Pony Express

Though it only existed for eighteen months, the Pony Express was an invaluable means of communication in the nineteenth century. Linking California with the rest of the United States in the east, the Pony Express allowed for messages to be sent across hundreds of miles of land without reliable infrastructure. Until it was shut down in 1861, it allowed for faster communication among Americans in a time in which communication needs were expanding across the country.

In 1848, California was annexed to the United States from Mexico following the conclusion of the Mexican-American War. In that same year, gold was discovered in the new American territory. Thousands of Americans rushed into California hoping to get rich. By 1850, California’s population had reached almost 100,000. Now a sizable territory, California applied for statehood, and was admitted to the union alongside Texas in 1850. By 1854, the state’s population approached 300,000.

Meanwhile, in the eastern United States, the nation found itself on the brink of civil war. The southern states’ dependence on slavery caused a rift with the northern states that favored national emancipation of enslaved people.  By the middle of the 1850s, tensions were high, and the Pierce and Buchanan Administrations proved unable to solve the growing national crisis. The need to reliably communicate with California, a state without slavery, grew as the country moved closer and closer to war.

In the 1850s, mail could take more than three weeks to travel from the east to California. Letters were often sent by boat. They would be shipped south to Mexico or Panama where they would be loaded onto a train and delivered to the Pacific coast. Another boat would pick them up and deliver them north to California. The only alternative to this slow process was to send them by stagecoach across the frontier. However, this process was dangerous, as there were few reliable trails in the region. The threat of interception by bands of Native Americans was omnipresent. Neither of these options was reliable enough to facilitate easy communication between east and west.

To enhance communication in this time of national struggle, William Russell, Alexander Majors, and William Waddell formed the Pony Express in 1860 as a part of their Central Overland California and Pike’s Peak Express Company. They envisioned a system in which a mail carrier would ride for ten miles on a horse, stop at a company station, switch horses, and continue to the next station ten miles away. The rider carried a sack of mail, which he would bring with him as he switched from horse to horse. Using this system, letters could be delivered in ten days, a huge improvement on the previous timeline of three weeks. Although still dangerous, by establishing stations across the West, the Pony Express was a safer endeavor than older stagecoach systems.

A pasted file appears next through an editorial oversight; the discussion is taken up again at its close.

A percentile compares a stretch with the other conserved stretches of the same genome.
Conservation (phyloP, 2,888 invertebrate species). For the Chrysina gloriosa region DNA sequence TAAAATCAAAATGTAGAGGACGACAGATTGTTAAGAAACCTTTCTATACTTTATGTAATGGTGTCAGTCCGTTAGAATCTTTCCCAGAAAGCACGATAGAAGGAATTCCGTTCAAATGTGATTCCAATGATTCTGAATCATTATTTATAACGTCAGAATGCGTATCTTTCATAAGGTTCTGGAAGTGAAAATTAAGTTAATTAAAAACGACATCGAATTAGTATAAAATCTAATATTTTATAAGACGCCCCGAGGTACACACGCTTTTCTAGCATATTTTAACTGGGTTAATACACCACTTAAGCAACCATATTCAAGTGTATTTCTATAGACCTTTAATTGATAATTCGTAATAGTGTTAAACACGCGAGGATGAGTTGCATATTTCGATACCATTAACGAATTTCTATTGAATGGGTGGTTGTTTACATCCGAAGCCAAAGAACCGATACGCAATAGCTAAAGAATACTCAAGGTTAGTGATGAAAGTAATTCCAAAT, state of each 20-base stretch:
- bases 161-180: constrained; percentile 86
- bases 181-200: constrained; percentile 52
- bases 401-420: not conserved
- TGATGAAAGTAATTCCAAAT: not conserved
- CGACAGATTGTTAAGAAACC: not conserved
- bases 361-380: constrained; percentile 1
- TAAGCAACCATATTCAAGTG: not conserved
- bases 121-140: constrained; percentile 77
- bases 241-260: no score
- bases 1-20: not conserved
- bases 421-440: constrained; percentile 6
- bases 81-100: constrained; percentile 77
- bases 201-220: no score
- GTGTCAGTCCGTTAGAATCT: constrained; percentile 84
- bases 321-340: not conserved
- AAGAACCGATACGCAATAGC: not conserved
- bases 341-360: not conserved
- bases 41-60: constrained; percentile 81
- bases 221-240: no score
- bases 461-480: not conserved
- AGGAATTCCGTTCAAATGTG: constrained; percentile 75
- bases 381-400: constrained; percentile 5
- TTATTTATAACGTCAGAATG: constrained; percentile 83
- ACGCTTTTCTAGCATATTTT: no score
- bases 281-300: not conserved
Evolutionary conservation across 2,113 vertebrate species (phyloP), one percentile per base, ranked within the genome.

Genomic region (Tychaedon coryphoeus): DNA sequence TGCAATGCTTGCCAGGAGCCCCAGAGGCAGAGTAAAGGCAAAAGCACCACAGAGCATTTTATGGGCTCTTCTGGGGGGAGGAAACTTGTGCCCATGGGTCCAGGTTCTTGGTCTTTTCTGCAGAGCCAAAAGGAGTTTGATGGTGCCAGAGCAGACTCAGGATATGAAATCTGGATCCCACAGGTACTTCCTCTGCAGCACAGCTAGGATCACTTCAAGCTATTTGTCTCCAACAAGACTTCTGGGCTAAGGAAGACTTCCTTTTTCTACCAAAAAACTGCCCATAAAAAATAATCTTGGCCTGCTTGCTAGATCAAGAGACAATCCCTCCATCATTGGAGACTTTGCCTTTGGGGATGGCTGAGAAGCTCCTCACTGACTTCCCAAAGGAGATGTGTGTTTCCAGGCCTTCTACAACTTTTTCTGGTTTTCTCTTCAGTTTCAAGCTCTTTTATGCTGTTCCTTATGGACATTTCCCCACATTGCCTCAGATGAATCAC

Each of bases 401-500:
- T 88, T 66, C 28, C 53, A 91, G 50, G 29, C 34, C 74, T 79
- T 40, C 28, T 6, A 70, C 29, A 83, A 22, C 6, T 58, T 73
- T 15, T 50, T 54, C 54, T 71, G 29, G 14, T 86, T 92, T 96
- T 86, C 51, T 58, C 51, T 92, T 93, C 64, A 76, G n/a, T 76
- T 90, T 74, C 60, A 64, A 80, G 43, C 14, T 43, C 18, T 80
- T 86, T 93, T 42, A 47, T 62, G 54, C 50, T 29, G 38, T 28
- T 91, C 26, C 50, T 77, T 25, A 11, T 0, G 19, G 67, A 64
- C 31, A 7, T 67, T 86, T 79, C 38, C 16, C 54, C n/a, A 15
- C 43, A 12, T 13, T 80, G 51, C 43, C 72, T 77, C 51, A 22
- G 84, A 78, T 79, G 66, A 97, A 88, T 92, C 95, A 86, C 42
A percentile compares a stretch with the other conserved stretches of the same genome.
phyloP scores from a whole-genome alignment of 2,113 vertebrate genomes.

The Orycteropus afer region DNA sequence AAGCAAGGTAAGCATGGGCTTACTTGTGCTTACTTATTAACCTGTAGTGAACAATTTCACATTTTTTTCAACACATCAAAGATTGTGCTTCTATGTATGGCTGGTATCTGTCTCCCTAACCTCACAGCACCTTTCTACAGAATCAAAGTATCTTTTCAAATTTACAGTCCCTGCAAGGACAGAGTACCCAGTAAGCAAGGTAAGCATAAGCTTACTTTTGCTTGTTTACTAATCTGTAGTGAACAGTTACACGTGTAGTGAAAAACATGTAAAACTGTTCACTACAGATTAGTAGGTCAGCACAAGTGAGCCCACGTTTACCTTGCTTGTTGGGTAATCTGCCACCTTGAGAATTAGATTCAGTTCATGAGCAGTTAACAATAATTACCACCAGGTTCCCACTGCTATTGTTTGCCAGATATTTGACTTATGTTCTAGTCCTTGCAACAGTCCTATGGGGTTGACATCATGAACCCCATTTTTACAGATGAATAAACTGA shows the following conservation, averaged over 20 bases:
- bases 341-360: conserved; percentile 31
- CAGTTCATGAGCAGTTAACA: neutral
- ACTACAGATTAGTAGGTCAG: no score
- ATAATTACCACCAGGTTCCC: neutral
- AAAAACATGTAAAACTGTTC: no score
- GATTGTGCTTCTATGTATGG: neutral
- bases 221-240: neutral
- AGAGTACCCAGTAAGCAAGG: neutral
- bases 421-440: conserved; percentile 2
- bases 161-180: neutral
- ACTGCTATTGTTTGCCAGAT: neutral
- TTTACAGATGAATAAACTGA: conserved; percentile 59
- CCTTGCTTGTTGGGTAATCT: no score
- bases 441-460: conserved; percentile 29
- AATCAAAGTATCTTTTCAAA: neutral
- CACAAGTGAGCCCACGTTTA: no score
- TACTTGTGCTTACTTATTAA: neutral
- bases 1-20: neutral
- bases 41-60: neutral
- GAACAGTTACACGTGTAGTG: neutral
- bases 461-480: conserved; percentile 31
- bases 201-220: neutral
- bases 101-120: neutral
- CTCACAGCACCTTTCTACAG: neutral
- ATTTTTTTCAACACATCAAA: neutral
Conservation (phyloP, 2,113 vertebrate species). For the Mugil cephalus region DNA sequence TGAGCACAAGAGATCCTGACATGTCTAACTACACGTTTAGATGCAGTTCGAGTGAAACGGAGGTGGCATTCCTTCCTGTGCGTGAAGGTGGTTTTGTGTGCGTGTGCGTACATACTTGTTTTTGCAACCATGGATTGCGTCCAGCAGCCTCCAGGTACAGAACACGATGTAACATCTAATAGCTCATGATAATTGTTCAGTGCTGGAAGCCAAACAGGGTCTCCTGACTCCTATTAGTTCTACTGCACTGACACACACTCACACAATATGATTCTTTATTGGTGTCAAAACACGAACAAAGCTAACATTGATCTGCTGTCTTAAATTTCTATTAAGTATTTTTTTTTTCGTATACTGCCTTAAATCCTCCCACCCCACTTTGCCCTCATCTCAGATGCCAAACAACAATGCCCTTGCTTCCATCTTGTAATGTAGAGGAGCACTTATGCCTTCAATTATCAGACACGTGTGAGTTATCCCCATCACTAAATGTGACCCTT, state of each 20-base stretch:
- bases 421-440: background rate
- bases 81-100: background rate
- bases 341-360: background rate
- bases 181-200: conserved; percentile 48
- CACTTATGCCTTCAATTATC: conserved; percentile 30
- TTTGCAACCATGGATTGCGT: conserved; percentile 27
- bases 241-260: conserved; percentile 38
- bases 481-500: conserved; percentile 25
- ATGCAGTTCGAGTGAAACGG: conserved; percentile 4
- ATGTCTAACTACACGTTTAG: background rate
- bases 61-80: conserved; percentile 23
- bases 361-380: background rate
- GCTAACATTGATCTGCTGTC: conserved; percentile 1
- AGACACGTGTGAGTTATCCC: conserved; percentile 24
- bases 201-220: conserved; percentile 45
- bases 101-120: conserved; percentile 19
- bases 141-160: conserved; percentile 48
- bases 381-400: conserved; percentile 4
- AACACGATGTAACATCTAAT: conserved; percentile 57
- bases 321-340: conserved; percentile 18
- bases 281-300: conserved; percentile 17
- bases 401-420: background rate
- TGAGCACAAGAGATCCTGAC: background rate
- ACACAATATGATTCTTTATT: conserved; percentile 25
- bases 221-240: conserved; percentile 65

Although establishing this system was an impressive feat, it was incredibly expensive. Riders demanded high pay for riding ten hours a day, and the company’s four hundred horses demanded food and water. Maintaining 186 stations along two thousand miles between Missouri and California was costly. When the service began, shipping a letter cost five dollars, a prohibitively high price for most Americans. The few customers who could afford the service were mostly newspapers and businesses. Though an improvement on older systems, it soon became clear that an even better system was needed to facilitate communication.

Just ten weeks after the first Pony Express deliveries, the United States Congress authorized the construction of a trans-continental telegraph system. With a telegraph, messages could be sent nearly instantaneously over large distances. Though the Pony Express continued to deliver mail while the telegraph was under construction, it was clear that its days were numbered. In October 1861, the telegraph was completed. The Pony Express ceased operations that same day, and its final mail was delivered by early November.

Though the Pony Express lasted for only eighteen months in 1860 and 1861, it was a huge step for communication across America. It cut the time required to deliver a message between the east and west by more than half. It allowed California to be in regular contact with the government in the east. It connected the country at a time of crisis. Though expensive and quickly outperformed by the telegraph, the Pony Express represents a triumph for communication in the United States.


American Heritage Center Collections

Subject files, biographical files, photographic files, and content from various American Heritage Center collections that provide content about Pony Express.

Grace Raymond Hebard

Grace Raymond Hebard worked as a professor and librarian at the University of Wyoming. She researched the history of the American West and had an interest in the Oregon Trail and Native American life. In addition to her success in academia, she was the first woman to practice law in the state of Wyoming and eventually appointed the first vice president of the National Society of Women Lawyers.

Additional Resources